A suicide bomb attack has killed at least 11 Iraqis and injured dozens of coalition soldiers at a Polish army base at Hilla, officials say.
The blast ripped through several houses near the base
A coalition spokeswoman said the dead included women and children and the toll was expected to rise as bodies were pulled out of damaged buildings.
A lorry laden with about 700kg of explosives blew up after ramming into another vehicle at the perimeter.
The coalition says 58 soldiers and 44 Iraqi civilians were injured.
A Polish logistical base called Camp Charlie was targeted, about 100 km (60 miles) south of Baghdad, at 0715 (0415GMT) on Wednesday.
Four homes near the base reportedly collapsed in the blast.
First one vehicle smashed into the base's fence and troops on guard opened fire, killing the driver, a Polish military spokesman said.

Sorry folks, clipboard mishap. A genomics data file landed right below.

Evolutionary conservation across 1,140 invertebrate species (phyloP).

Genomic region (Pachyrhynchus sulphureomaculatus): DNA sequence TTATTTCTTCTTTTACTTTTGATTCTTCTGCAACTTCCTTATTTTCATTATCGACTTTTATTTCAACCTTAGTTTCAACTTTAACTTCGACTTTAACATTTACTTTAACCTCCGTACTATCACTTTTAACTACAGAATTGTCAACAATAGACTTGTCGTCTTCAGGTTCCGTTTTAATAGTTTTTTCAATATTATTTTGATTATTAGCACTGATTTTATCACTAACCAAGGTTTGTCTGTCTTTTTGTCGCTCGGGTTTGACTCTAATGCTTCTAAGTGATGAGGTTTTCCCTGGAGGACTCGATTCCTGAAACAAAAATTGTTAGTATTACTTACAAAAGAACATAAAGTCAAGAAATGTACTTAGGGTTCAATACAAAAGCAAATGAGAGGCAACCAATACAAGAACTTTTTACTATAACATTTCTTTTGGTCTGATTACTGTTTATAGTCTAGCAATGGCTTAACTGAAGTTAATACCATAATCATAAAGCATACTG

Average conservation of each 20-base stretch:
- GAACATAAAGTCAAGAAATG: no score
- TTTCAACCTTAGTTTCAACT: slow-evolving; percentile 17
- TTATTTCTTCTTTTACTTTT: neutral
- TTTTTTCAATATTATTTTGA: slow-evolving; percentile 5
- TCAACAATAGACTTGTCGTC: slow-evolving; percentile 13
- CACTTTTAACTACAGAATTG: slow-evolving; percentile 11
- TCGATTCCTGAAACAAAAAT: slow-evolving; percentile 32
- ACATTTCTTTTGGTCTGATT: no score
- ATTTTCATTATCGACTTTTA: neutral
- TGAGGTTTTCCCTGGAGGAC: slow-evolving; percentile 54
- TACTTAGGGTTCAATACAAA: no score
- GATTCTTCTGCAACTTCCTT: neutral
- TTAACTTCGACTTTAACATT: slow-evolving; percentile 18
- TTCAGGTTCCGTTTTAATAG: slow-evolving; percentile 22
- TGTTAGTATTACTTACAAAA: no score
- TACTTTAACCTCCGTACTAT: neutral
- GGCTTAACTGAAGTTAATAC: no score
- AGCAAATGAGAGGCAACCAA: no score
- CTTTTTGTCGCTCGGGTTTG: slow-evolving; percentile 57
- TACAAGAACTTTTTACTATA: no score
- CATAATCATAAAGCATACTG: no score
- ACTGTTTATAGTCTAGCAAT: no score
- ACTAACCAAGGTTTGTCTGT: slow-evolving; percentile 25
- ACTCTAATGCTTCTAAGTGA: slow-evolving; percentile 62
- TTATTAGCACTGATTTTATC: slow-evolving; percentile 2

The lorry then rammed it and blew up, the spokesman told the BBC.
The injured soldiers included at least 12 Filipinos, 10 Hungarians, 10 Poles and an American, officials said.
Several nearby buildings were damaged and the military are searching the rubble for casualties and survivors.
Spate of bombings
Polish General Mieczyslaw Bieniek called it a "well-coordinated terrorist attack".
Poland commands a multi-national force of about 9,500 soldiers in south-central Iraq. Its troops also fought in the US-led war that toppled Saddam Hussein.
The BBC's Jonny Dymond in Baghdad says coalition bases are now heavily fortified, but the latest bombing shows that the insurgents are still a serious threat to them.
Poland spearheads a multinational force in Iraq
The Hilla attack came a week after two suicide vehicle bombings - against an Iraqi police station in Iskandariya and an army recruiting centre in Baghdad, which killed about 100 Iraqis.
A Polish officer was killed in an attack in Iraq last November.
In the same month, a truck bomber killed 19 Italians and 13 Iraqis in an attack against an Italian police camp in the southern city of Nasiriya. It was the worst attack on a US ally since the occupation began.